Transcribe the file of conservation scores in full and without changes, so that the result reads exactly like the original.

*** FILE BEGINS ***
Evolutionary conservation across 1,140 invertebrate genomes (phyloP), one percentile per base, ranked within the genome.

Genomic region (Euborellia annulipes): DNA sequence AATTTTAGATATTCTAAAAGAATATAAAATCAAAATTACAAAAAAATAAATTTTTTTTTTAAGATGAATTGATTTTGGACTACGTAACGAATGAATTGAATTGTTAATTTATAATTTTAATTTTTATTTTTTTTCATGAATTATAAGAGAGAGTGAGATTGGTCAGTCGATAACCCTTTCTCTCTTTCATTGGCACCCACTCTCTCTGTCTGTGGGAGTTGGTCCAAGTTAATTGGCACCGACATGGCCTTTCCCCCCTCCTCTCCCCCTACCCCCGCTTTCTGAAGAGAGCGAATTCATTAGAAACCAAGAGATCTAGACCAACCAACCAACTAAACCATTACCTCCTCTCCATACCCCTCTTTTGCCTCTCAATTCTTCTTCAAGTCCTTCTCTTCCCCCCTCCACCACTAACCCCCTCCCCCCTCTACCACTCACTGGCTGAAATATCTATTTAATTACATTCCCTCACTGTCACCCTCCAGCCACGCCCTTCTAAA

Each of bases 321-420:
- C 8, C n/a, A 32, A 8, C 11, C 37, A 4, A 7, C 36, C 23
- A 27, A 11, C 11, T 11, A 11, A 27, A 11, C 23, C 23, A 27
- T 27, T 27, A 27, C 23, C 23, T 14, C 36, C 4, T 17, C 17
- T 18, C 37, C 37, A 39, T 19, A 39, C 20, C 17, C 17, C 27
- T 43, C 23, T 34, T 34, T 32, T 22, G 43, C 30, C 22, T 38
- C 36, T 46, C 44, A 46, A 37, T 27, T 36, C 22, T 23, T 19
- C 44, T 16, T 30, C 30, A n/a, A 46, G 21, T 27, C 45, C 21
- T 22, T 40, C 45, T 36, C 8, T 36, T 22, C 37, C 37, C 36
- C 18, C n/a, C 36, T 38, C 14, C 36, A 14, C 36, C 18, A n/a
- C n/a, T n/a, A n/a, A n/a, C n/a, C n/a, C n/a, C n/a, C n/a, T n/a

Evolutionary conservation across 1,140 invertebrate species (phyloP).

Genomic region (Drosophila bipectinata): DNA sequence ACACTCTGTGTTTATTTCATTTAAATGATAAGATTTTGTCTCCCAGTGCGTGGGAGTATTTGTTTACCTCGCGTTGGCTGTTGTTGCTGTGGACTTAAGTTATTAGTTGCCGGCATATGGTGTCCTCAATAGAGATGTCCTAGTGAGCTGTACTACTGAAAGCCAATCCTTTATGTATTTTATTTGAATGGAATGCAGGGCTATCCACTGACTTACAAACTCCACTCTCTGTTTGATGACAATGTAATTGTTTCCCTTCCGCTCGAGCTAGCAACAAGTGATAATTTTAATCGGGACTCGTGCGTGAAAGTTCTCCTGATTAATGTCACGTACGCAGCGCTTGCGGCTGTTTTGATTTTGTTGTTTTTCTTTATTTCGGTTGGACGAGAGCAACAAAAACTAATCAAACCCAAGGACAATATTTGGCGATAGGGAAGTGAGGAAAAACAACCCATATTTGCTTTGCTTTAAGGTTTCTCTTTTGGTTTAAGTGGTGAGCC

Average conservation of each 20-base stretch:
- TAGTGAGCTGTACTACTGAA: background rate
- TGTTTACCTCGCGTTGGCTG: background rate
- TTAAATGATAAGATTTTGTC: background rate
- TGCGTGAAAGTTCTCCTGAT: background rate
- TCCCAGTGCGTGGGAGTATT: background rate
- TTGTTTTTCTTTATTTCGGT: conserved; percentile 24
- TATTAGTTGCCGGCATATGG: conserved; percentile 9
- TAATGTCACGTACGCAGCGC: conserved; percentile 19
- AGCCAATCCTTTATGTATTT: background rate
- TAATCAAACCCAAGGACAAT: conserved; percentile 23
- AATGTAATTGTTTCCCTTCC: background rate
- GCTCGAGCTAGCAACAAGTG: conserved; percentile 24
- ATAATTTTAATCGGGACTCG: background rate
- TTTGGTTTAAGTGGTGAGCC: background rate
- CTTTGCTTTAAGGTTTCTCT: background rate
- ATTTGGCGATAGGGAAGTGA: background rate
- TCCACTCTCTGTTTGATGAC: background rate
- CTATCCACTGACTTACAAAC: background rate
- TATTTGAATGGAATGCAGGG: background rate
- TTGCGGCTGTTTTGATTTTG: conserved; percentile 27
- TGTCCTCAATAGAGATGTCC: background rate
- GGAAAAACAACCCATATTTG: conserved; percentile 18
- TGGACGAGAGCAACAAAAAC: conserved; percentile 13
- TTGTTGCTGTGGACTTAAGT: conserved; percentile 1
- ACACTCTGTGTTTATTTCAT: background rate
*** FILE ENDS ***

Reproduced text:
Evolutionary conservation across 1,140 invertebrate genomes (phyloP), one percentile per base, ranked within the genome.

Genomic region (Euborellia annulipes): DNA sequence AATTTTAGATATTCTAAAAGAATATAAAATCAAAATTACAAAAAAATAAATTTTTTTTTTAAGATGAATTGATTTTGGACTACGTAACGAATGAATTGAATTGTTAATTTATAATTTTAATTTTTATTTTTTTTCATGAATTATAAGAGAGAGTGAGATTGGTCAGTCGATAACCCTTTCTCTCTTTCATTGGCACCCACTCTCTCTGTCTGTGGGAGTTGGTCCAAGTTAATTGGCACCGACATGGCCTTTCCCCCCTCCTCTCCCCCTACCCCCGCTTTCTGAAGAGAGCGAATTCATTAGAAACCAAGAGATCTAGACCAACCAACCAACTAAACCATTACCTCCTCTCCATACCCCTCTTTTGCCTCTCAATTCTTCTTCAAGTCCTTCTCTTCCCCCCTCCACCACTAACCCCCTCCCCCCTCTACCACTCACTGGCTGAAATATCTATTTAATTACATTCCCTCACTGTCACCCTCCAGCCACGCCCTTCTAAA

Each of bases 321-420:
- C 8, C n/a, A 32, A 8, C 11, C 37, A 4, A 7, C 36, C 23
- A 27, A 11, C 11, T 11, A 11, A 27, A 11, C 23, C 23, A 27
- T 27, T 27, A 27, C 23, C 23, T 14, C 36, C 4, T 17, C 17
- T 18, C 37, C 37, A 39, T 19, A 39, C 20, C 17, C 17, C 27
- T 43, C 23, T 34, T 34, T 32, T 22, G 43, C 30, C 22, T 38
- C 36, T 46, C 44, A 46, A 37, T 27, T 36, C 22, T 23, T 19
- C 44, T 16, T 30, C 30, A n/a, A 46, G 21, T 27, C 45, C 21
- T 22, T 40, C 45, T 36, C 8, T 36, T 22, C 37, C 37, C 36
- C 18, C n/a, C 36, T 38, C 14, C 36, A 14, C 36, C 18, A n/a
- C n/a, T n/a, A n/a, A n/a, C n/a, C n/a, C n/a, C n/a, C n/a, T n/a

Evolutionary conservation across 1,140 invertebrate species (phyloP).

Genomic region (Drosophila bipectinata): DNA sequence ACACTCTGTGTTTATTTCATTTAAATGATAAGATTTTGTCTCCCAGTGCGTGGGAGTATTTGTTTACCTCGCGTTGGCTGTTGTTGCTGTGGACTTAAGTTATTAGTTGCCGGCATATGGTGTCCTCAATAGAGATGTCCTAGTGAGCTGTACTACTGAAAGCCAATCCTTTATGTATTTTATTTGAATGGAATGCAGGGCTATCCACTGACTTACAAACTCCACTCTCTGTTTGATGACAATGTAATTGTTTCCCTTCCGCTCGAGCTAGCAACAAGTGATAATTTTAATCGGGACTCGTGCGTGAAAGTTCTCCTGATTAATGTCACGTACGCAGCGCTTGCGGCTGTTTTGATTTTGTTGTTTTTCTTTATTTCGGTTGGACGAGAGCAACAAAAACTAATCAAACCCAAGGACAATATTTGGCGATAGGGAAGTGAGGAAAAACAACCCATATTTGCTTTGCTTTAAGGTTTCTCTTTTGGTTTAAGTGGTGAGCC

Average conservation of each 20-base stretch:
- TAGTGAGCTGTACTACTGAA: background rate
- TGTTTACCTCGCGTTGGCTG: background rate
- TTAAATGATAAGATTTTGTC: background rate
- TGCGTGAAAGTTCTCCTGAT: background rate
- TCCCAGTGCGTGGGAGTATT: background rate
- TTGTTTTTCTTTATTTCGGT: conserved; percentile 24
- TATTAGTTGCCGGCATATGG: conserved; percentile 9
- TAATGTCACGTACGCAGCGC: conserved; percentile 19
- AGCCAATCCTTTATGTATTT: background rate
- TAATCAAACCCAAGGACAAT: conserved; percentile 23
- AATGTAATTGTTTCCCTTCC: background rate
- GCTCGAGCTAGCAACAAGTG: conserved; percentile 24
- ATAATTTTAATCGGGACTCG: background rate
- TTTGGTTTAAGTGGTGAGCC: background rate
- CTTTGCTTTAAGGTTTCTCT: background rate
- ATTTGGCGATAGGGAAGTGA: background rate
- TCCACTCTCTGTTTGATGAC: background rate
- CTATCCACTGACTTACAAAC: background rate
- TATTTGAATGGAATGCAGGG: background rate
- TTGCGGCTGTTTTGATTTTG: conserved; percentile 27
- TGTCCTCAATAGAGATGTCC: background rate
- GGAAAAACAACCCATATTTG: conserved; percentile 18
- TGGACGAGAGCAACAAAAAC: conserved; percentile 13
- TTGTTGCTGTGGACTTAAGT: conserved; percentile 1
- ACACTCTGTGTTTATTTCAT: background rate